Tag Archives: Avant-garde pop

Adam Ant – Adam Ant Is The Blueblack Hussar Marrying The Gunner’s Daughter (2013)

Adam Ant - Adam Ant Is The Blueblack Hussar Marrying The Gunner's Daughter (2013)

Adam Ant has a rough time of it since his last album. Two counts of affray, after throwing a car part through a pub window and brandishing a World War II revolver, followed by attempting to smash in a neighbour’s patio door, resulted in him being sectioned under the mental health act for 6 months in 2003.

However, here he returns with the much-anticipated new album.

Stylistically, it’s a real mixed bag, to be honest. The album starts well with Cool Zombies, sounding a bit like Fleetwood Mac’s Second Hand News off Rumours (1977), Marrying The Gunner’s Daughter has an 80’s electro-funk sound to it, while Dirty Beast begins with a very cheesy 80’s rock intro. Valentines reminds me a little of Sparks’ Sherlock Holmes off Angst In My Pants (1982), whereas Shrink is a hard-hitting industrial rock track reminiscent of Nine Inch Nails or more recent Gary Numan. There’s only one track that really sounds like old Adam And The Ants; How Can I Say I Miss You.

The vocals sometimes sound laboured, often multitracked and out of tune; while this does give a demo-like feel to the album, at times it gives it outsider charm, such as on Darlin’ Boy, Dirty Beast, and Punkyoungirl, and on more listens, it just feels “right”.

And, that’s the key to this album, it’s a real grower. It’s unusual, but not overtly and I think reflects a disquiet mind. On first listen, it might sound a bit amateurish, a bit hit or miss, or not quite complete, but I urge you to give it a chance.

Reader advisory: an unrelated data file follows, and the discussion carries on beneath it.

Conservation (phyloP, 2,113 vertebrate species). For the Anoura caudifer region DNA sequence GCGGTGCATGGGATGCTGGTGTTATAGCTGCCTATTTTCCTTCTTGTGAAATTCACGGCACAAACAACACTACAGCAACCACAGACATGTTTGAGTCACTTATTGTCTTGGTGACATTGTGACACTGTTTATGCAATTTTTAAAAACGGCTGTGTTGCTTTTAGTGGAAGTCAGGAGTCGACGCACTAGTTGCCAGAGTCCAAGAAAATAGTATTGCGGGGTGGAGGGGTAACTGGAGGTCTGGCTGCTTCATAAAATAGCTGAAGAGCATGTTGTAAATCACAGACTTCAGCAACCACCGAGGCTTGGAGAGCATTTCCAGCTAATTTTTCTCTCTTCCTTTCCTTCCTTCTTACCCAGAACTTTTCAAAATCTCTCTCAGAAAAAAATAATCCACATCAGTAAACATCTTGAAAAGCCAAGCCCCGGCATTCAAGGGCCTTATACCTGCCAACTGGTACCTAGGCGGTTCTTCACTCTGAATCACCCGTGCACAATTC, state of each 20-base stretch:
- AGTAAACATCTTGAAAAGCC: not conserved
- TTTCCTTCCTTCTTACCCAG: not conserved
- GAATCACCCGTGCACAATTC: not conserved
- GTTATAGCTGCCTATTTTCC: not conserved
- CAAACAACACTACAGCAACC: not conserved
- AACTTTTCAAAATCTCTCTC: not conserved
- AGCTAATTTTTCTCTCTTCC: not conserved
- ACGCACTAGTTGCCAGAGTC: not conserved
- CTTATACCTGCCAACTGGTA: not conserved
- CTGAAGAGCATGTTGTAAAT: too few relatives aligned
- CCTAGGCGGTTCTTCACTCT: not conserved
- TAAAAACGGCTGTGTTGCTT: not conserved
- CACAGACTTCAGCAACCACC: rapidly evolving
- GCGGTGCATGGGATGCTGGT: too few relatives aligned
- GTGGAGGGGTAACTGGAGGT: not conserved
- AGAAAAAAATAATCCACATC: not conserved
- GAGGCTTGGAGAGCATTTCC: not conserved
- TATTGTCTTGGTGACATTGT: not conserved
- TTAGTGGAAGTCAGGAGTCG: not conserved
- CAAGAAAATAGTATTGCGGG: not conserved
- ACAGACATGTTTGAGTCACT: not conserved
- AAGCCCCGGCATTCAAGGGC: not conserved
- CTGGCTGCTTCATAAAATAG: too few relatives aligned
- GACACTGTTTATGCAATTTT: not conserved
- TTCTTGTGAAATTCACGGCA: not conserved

Favourite tracks: Cool Zombie, Who’s A Goofy Bunny, Shrink

Spotify link: Adam Ant – Adam Ant Is the BlueBlack Hussar Marrying the Gunner’s Daughter
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Lucrecia Dalt – Commotus (2012)

Lucretia Dalt - Commotus (2012)

Lucrecia Dalt is a bassist and singer-songwriter from Colombia, who resides in Barcelona.

On this, her second album, she has presented 12 dark pop tracks, often dense and muggy, but always haunting. Turmoil exemplifies the album’s aesthetic: a simple slow-tempo drum beat move inexerably forward; a deep dark minimalist bass hits; Dalt’s chilling vocals weave in the middle distance; and Morricone-esque guitars outline the most of a chorus you are going to receive. The simple but effective (and affecting) melodies take you on journeys; each track, a new adventure.

I am reminded of soundtracks when listening to Commotus, especially those of Morricone, Badalamenti, Mansell.

This album is fantastic minimalist but creative pop; actually very experimental, dark and dangerous. Like a musical journey through a haunted forest. Who knows whether these spirits are malevolent or benevolent?

Favourite tracks: Escopolamina, Turmoil, Mohan.

Spotify link: Lucrecia Dalt – Commotus
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